3. Escalation Of Ransomware Attacks:

There are an estimated 1.7 million ransomware attacks every day, which means every second 19 people are hacked worldwide. If you’ve been lucky enough to avoid this, know that someone else is getting hacked on a very frequent basis, and you are very likely to be hit.

Last year, ransomware attacks increased by 37% with the average ransom payment exceeding $100,000, with an average demand of $5.3 million.

Fortunately, not all ransom attacks are successful. Businesses are getting much smarter about cyber protections and have been able to put in place protections that prevent hackers from successfully extorting their victims. One of the ways we protect our clients from ransomware is <<insert 1 to 3 things you’re doing>>.

4. IoT Attacks:

IoT, or “Internet of Things,” is a term to describe the proliferation of Internet-connected devices. Today, even kitchen appliances, like a refrigerator, can be connected to the Internet to tell you when it’s time to change the water filter to alert you if there’s a power outage.

This means hackers have a FAR greater number of access points into your world. If there are 100+ more doors to walk through in a house, you have a much greater security risk than if there are only five. That’s why IoT attacks present such a problem for us and a huge opportunity for hackers.

While many people know they should lock their PC, they might not be as meticulous in locking down their fridge or their dog’s tracking collar, but those could all provide access to you, your devices, e-mail, credit card, and personal information.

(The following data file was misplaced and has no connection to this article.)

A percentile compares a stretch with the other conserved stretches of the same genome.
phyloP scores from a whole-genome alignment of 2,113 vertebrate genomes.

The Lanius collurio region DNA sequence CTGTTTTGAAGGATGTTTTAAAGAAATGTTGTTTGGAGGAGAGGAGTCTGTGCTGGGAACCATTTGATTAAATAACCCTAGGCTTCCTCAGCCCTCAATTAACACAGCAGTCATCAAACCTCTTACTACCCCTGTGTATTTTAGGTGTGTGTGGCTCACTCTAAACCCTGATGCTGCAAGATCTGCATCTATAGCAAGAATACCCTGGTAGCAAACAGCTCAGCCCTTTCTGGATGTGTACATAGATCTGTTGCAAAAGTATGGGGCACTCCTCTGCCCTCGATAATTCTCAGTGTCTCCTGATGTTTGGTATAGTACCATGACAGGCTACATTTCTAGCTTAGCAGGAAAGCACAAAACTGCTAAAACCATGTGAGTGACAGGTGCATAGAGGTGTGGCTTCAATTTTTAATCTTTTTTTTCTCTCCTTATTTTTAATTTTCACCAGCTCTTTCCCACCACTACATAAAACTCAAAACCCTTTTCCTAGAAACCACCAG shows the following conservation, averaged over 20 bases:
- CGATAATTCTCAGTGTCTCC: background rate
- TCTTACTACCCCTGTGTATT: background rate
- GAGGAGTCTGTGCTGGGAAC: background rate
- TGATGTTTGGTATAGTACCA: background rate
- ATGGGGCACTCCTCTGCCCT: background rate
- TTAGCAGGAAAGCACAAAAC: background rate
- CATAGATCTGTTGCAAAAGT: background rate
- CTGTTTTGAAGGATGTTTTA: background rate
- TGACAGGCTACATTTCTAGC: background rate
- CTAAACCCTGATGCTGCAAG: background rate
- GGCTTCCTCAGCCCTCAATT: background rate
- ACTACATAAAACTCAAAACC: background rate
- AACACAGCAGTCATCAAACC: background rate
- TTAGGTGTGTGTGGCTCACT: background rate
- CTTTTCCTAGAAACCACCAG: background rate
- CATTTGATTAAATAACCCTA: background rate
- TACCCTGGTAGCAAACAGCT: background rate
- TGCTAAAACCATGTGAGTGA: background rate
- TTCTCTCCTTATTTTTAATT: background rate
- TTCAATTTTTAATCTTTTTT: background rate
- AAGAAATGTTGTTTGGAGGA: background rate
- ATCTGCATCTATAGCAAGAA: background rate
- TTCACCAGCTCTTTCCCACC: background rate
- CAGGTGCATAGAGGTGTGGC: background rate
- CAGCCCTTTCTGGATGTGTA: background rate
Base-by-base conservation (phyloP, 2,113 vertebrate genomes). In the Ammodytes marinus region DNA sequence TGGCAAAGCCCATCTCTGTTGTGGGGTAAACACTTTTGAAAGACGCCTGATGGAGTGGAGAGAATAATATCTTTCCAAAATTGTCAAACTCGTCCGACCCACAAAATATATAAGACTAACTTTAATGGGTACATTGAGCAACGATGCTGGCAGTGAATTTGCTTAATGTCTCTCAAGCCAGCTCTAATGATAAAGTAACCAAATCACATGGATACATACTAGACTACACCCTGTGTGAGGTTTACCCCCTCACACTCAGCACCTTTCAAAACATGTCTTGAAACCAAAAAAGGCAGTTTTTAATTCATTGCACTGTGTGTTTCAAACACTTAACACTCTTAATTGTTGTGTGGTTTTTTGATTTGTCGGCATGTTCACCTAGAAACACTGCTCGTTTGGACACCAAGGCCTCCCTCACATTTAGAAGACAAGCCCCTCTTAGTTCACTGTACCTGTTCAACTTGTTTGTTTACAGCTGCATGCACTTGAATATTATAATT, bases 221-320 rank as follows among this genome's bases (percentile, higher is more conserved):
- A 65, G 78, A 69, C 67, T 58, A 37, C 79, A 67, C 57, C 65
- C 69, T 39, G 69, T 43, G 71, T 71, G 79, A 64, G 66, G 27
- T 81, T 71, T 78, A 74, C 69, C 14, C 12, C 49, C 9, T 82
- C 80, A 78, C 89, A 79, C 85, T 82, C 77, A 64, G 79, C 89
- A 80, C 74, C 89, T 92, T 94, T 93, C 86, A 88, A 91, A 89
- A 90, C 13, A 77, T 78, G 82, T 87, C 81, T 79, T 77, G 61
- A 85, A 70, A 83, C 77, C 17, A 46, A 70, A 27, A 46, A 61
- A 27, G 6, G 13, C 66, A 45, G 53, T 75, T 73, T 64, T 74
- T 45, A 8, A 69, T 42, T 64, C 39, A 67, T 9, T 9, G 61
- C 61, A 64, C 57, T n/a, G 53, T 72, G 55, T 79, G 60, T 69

5. Cyber Protection Legal Requirements

To try and combat the out-of-control tsunami of cybercrime, the government is initiating more comprehensive federal and state laws requiring business owners to have in place “reasonable security” protections for their employees and clients.

The FTC (Federal Trade Commission) has been the most active in this space, bringing numerous actions against companies it alleges failed to implement reasonable security measures, issuing monetary penalties.

Of course, all 50 states plus Washington D.C. have passed laws imposing security requirements as well as data breach notification laws that require businesses to notify anyone whose data and PII (personally identifiable information) has been stolen or accessed by hackers via the company. For example, in California, under the California Privacy Rights Act (CCPA), a business could face a penalty of $100 to $750 per consumer and per incident if that company gets hacked and the court determines they failed to put in place reasonable security procedures.

Not Sure If You’re As Protected And Prepared As You Should Be?

To make sure you’re properly protected, get a FREE, no-obligation Cybersecurity Risk Assessment. During this assessment, we’ll review your entire system so you know exactly if and where you’re vulnerable to an attack.

Schedule your assessment with one of our senior advisors by calling us at 814-601-3115 or going to www.p2pbusinesstech.com/index.htm.